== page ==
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LONGSTONE 
Kinka-zan 
(Risaikuru Remixed) 





01 - Schlomo 

remix by Richard Sanderson 

02 - Koganeyama-jinja Part 1 
remix by Longstone 

this is the shrine that is the oniy coiiection of 

buiidings on Kinka-zan isiand 

it's quite o quiet piace with o iot of deer 

03 - "...I feel that when I die I will be in perfect 
condition../' 

remix by Project Mycelium 
ceiio by Pete Scott 
04- A Map On Fire 
remix by Peter Marsh 
05 - Langstane09032016 
remix by skitter 



06 -Teiju 
remix by c.reider 

07 - Surface Tension 
remix by Iris Garrelfs 

08 - Koganeyama-jinja Part 2 
remix by Longstone 

09 - Nana-Korobi Ya-Oki ^ 

remix by Dave Clarkson 
Background: 

Initially, I had the idea of presenting a bleak 
soundtrack from the source material but guickly 
discarded this rather obvious (for myself anyway) 
template in favour of something different and more 
challenging. Online research into Japanese 
philosophy, together with my own experiences of 
visiting Tokyo, Kyoto and Nora in 2005 guided 
myself to concentrate on composing a musical 



landscape which I think flows in the wake of the 
Risaikuru piece. I hope the music I've generated is 
successful at conveying the feelings of resilience, 
spirit, gentleness and acceptance. 

About the Track: 

Nana-Korobi Ya-Oki is a long track made up of four 
short pieces. 

(i) For Miyagi 

(ii) Spirit of Goman $ctS 
(Hi) Happily Kawaii H 


(iv) Enso PJtS / For Miyagi (reprise) 



For Miyagi is a musical love letter dedicated in 
support of those lives turned upside down. 

Spirit of Goman is a call to perseverance, patience, 
tolerance and dignity. A sign of maturity and 
strength. 

Happily Kawaii is a celebration of all things cute, 
soft and fluffy. 

Enso / For Miyagi (reprise). Enso PJ^S is a word 
meaning "circle”. It symbolises the absolute, 
enlightenment, strength, elegance, the universe, 
and the void; it also may be token to symbolise the 
Japanese aesthetic itself 


The whole piece features about 75% of the Risaikuru 



samples provided in different contexts; slowed or 
speeded, heavily 'reverbed', fragmented and 
sequenced and some used dry. 

The remix was composed using Audiomulch, Sound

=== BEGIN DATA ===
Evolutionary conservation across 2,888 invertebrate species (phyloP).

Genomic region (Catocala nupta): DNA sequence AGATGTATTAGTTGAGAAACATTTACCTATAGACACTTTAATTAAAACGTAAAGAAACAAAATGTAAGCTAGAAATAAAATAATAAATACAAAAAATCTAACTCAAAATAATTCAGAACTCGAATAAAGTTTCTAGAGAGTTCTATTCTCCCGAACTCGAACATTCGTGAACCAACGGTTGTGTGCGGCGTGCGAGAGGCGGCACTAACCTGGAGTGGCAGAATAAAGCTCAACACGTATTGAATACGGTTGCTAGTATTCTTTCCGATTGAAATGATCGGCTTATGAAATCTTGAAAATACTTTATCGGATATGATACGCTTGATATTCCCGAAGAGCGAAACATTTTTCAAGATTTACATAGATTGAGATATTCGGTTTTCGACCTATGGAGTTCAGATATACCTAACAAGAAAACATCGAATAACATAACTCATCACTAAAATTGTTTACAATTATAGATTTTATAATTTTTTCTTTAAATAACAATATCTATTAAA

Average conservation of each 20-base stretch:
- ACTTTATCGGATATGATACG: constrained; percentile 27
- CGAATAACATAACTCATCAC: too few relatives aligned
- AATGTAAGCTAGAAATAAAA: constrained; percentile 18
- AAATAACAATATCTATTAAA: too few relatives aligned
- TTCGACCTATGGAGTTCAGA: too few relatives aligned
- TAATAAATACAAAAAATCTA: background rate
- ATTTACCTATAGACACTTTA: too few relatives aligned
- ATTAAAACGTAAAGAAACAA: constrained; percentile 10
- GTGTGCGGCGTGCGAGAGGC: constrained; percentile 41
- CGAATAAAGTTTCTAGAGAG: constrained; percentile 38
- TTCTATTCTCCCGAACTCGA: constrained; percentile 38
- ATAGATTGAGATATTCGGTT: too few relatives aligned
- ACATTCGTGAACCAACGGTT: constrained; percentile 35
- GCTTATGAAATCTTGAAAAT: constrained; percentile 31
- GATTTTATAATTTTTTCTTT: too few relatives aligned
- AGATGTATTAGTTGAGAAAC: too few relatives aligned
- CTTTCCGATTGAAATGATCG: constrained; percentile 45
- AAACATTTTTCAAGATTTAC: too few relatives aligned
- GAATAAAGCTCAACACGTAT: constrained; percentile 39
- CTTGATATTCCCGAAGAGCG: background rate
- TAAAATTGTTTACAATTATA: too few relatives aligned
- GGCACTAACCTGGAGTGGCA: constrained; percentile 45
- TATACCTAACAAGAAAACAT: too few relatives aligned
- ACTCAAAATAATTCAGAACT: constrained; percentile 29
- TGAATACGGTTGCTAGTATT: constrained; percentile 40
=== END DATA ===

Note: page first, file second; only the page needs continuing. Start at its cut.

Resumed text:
Forge and Wavelab software. In addition to the 
samples provided, instrumentation includes Korg 
synthesiser, percussion and found objects. 

Sections (i) and (ii) feature my good friend and 
Spectral Bazaar cohort, Ruth Davies, on cello. 











Kinka-zan ( Risaikuru remixed ) 


It seemed very appropriate that Risaikuru should be 
recycled one more time by a selection of excellent 
artists remixing, reworking and re-imagining the 
original sounds. 

The original Risaikuru album emerged from a visit to 
the town of Onagawa in 2013 two years after it had 
been devastated by the 2011 tsunami. 

At that time, the town was just starting it's plans to 
rebuild: the debris and rubble had been removed, 
random building remains had been demolished 
and much work was going on to recycle a lot of that 
rubble into a sort of soil that was being used to raise 
the level of the ground before new buildings could 
be built. 

The landscape and soundscape were like nothing I 



had experienced before. The space where a town 
once stood is something unbelievable to behold - a 
truly humbling experience, totally alien to someone 
bought up in the U.K. 

Some parts of town on higher ground had remained 
intact. Temporary housing had been built on the 
pitch of the baseball stadium and a selection of 
businesses, shops and restaurants had set up in 
random temporary locations such as shipping 
containers, wooden huts or odd buildings on 
surviving outposts. The town's railway station had 
been washed away, along with the lines. The fish 
market was one of the few structures to survive but 
needed to be demolished so a temporary 
replacement had been constructed. The sea 
provided a lot of income for the town so the fish 
market was important for people to start working 



again. To read a little more about this visit and the 
original Risaikuru album project, I refer you to the 
PDF booklet that can be downloaded for free from 
the Linear Obsessional web site.